How Can I Help A Child With Autism Learn More Effectively?
In order for you to help a child with autism learn effectively, you need to know how they learn best. Below is a list of some of the things that children with autism need to help them learn.
Children With Autism Need Structure
Structure makes things predictable, reduces stress, confusion, anxiety, and behavior problems. It also builds on the child’s strengths which are the desire for routine, predictability, organization, comfort with repetitive tasks, and their need to finish things. Structure can also help lead to independence.
Tips To Maintain Structure:
- create daily schedules for the child
teach the meaning and value of a schedule
- focus on what you want the child to do
- use daily schedules, calendars, and lists to help them learn the order of the activities
- use different visual cues (objects, photos, icons, words, sentences, check lists)
- make a schedule that is specific to the child’s developmental and skill levels
- make sure the work you are giving them is geared towards their level
- make sure they have clear visual cues so that they can understand what work is being asked of them, how much work is to be done, how they know when they are done the work and what they are to do next
- make sure that activities end before the child becomes frustrated
Children With Autism Need To Be Taught Visually
Many children with autism think in pictures, not in language. A lot of children’s thoughts are like videotapes running in their imagination. Pictures are their first language, and words are their second language.
Nouns may be easier words for them to learn because they could make a picture in their mind of the word.
To teach a child words like "up" or "down," you should demonstrate them to the child. For example, take a toy airplane and say "up" as you make the airplane takeoff from a desk.
Some children will learn better if cards with the words "up" and "down" are attached to the toy airplane. The "up" card is attached when the plane takes off and the "down" card is attached when it lands.
To teach a verb like jump, hold a card that says "jump," and jump up and down while saying "jump."
Children with lots of echolalia will often learn best if flash cards and picture books are used so that the whole words are associated with pictures.
Be sure that the picture and the printed word on the same side of the card.
Children With Autism Need As Few Distractions As Possible
Children with autism can be distracted by many things which can interfere with their concentration and ability to learn. Lights, alarms, hallway sounds, and smells are just some examples of things that can distract a child with autism.
Some autistic people are bothered by fluorescent lights because they can see the flicker of the 60-cycle electricity. To avoid this problem, have the child sit near a window or try to avoid using fluorescent lights.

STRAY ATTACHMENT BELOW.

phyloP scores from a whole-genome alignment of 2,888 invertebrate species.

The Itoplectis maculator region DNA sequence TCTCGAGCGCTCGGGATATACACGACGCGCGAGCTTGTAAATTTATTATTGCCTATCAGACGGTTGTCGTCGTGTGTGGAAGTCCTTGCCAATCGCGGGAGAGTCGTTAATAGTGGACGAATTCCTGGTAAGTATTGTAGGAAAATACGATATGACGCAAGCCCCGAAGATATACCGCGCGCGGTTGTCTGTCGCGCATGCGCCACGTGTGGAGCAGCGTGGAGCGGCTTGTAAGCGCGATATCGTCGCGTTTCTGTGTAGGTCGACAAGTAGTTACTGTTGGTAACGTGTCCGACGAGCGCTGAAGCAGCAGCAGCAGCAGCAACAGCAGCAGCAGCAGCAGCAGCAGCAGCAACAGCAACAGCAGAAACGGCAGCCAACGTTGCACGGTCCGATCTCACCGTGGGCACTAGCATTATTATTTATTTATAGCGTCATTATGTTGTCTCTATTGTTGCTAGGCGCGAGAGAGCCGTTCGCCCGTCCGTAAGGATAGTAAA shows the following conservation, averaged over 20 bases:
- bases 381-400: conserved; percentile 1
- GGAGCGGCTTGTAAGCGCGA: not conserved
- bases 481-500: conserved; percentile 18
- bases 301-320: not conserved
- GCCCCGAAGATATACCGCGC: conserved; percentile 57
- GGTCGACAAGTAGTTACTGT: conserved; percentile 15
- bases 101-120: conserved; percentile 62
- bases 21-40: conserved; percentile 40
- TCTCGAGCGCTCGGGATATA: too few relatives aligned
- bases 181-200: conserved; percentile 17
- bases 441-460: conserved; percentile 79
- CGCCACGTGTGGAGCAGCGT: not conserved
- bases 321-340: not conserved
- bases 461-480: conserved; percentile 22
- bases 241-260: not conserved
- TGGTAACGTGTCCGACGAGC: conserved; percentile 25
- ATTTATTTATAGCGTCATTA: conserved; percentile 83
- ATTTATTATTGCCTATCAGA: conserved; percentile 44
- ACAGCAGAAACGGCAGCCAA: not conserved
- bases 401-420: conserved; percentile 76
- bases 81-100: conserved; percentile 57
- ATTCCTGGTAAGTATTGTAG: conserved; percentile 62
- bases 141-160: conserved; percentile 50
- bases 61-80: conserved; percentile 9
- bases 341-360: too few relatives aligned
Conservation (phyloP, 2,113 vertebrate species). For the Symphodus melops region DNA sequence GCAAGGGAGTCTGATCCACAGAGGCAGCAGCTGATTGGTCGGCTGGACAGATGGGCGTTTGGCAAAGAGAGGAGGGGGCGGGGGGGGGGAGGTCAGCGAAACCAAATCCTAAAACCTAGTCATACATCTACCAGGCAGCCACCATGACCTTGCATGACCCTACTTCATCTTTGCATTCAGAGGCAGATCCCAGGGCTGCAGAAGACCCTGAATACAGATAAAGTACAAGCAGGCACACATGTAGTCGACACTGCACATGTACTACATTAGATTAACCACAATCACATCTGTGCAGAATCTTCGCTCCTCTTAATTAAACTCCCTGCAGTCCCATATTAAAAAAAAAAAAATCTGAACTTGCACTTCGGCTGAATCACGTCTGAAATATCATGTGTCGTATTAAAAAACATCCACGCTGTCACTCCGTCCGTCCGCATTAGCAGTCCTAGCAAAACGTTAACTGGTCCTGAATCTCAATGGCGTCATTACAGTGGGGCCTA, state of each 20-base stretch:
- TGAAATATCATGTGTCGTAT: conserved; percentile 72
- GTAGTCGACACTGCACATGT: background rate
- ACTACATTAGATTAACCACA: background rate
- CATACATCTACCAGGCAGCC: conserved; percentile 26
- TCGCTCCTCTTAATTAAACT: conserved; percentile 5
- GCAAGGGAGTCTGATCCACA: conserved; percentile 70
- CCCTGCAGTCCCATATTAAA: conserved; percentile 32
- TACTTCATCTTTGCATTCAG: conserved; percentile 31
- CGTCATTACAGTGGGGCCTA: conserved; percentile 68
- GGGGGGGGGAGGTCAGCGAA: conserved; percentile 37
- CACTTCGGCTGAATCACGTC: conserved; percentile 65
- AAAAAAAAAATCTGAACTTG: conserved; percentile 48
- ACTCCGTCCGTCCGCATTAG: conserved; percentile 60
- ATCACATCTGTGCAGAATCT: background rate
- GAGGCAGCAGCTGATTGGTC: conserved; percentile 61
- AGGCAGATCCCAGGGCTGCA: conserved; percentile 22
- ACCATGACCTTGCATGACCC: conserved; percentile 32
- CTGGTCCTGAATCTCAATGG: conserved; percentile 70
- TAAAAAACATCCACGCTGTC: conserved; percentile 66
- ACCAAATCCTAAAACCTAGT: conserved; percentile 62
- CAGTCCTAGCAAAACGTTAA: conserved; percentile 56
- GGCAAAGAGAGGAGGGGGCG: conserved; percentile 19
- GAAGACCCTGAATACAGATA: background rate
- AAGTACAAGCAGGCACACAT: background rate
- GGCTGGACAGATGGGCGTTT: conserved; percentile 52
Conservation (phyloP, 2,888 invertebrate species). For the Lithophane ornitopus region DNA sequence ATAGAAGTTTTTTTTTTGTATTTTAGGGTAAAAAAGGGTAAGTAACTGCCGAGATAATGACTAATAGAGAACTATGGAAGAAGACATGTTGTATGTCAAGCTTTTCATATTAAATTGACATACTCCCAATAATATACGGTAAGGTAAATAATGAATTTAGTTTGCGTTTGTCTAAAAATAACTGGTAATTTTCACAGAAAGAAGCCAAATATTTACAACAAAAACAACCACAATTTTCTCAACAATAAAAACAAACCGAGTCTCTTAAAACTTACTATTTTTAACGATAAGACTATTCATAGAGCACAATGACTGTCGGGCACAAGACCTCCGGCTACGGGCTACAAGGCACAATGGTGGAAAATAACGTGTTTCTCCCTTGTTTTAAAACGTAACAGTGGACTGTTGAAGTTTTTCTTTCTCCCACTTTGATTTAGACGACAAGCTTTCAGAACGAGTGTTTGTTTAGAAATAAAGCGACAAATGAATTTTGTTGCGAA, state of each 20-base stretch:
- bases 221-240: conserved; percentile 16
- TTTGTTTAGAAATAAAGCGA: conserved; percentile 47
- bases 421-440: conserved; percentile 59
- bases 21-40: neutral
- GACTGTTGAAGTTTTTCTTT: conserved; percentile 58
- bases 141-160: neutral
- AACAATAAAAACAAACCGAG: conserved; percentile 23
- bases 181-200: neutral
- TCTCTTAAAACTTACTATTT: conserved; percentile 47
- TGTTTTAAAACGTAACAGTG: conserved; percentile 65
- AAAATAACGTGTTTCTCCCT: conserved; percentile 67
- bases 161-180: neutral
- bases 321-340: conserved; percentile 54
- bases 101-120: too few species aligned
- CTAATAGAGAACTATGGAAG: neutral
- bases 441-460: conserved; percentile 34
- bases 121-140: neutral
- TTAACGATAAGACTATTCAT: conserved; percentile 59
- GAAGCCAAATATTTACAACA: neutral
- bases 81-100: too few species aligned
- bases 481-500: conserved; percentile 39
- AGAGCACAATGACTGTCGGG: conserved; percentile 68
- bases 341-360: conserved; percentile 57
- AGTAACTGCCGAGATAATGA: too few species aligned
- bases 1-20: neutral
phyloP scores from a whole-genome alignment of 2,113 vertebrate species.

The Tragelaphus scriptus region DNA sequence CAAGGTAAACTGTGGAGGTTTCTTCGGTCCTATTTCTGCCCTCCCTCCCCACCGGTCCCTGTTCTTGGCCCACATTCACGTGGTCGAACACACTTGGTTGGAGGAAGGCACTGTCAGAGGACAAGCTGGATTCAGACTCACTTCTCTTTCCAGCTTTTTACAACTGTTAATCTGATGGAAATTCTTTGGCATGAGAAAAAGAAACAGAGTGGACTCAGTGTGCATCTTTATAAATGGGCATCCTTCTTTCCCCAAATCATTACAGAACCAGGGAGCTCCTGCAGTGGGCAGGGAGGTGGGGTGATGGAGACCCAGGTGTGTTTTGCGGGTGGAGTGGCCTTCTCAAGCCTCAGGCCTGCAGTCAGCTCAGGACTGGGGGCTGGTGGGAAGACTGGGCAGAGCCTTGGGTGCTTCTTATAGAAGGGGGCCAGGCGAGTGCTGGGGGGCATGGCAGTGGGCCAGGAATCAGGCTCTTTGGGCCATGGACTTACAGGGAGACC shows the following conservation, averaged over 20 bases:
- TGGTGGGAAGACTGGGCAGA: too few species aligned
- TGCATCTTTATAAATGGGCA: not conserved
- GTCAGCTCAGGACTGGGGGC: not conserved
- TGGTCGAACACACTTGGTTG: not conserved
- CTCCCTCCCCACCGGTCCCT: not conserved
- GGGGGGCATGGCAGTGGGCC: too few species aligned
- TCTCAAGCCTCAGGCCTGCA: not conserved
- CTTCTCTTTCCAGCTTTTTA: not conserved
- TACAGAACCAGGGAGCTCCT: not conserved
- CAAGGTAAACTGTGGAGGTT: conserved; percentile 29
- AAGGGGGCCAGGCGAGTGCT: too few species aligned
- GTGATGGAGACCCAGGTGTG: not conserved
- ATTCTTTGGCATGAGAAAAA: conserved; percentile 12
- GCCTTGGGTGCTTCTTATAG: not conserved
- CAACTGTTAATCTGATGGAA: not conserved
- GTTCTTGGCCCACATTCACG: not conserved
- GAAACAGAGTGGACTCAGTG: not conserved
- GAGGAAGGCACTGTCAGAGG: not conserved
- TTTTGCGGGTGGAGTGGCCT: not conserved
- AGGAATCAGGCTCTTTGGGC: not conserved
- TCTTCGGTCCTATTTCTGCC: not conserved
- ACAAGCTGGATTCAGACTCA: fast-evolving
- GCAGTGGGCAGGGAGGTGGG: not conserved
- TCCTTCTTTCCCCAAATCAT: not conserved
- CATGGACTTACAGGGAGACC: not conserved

If you can’t avoid using fluorescent bulbs, use the newest bulbs you can get because new bulbs don’t flicker as much or put a lamp with a regular incandescent light bulb next to the child's desk.
Tips To Avoid Distractions:
- make sure it’s visually clear what activities happen in which areas
keep furniture and materials organized
- have the child sit near or facing the teacher or at the end of a row
- if they are in a large group, put them in between two good students
- use visual barriers or study carrels
Children With Autism Communicate Through Their Behavior
Children with autism often have problems communicating and so paying attention to their behavior may give you clues about how they are feeling or what they are trying to say.
Remember, communication goes both ways. You may not understand a child with autism and you shouldn’t assume that they will understand you either.
Watch them and see how they learn best. Allow them to teach you how to teach them.
Tips To Help Behavior:
- write a list of behavior rules for the child to read when needed (ex. what to do, and not what not to do, if possible)
- use stories and role playing to show them appropriate behavior in social situations
- remember that positive rewards work better than punishment
pay attention to their likes, dislikes, and interests
- teach the child ways to be flexible
- use their strengths
- find a way to let the student know there if there is going to be a change in the daily schedule or routine, or if something needs to be interrupted before it is finished
- let the child know ahead of time when an activity is about to begin or end, or if you are going to touch or move them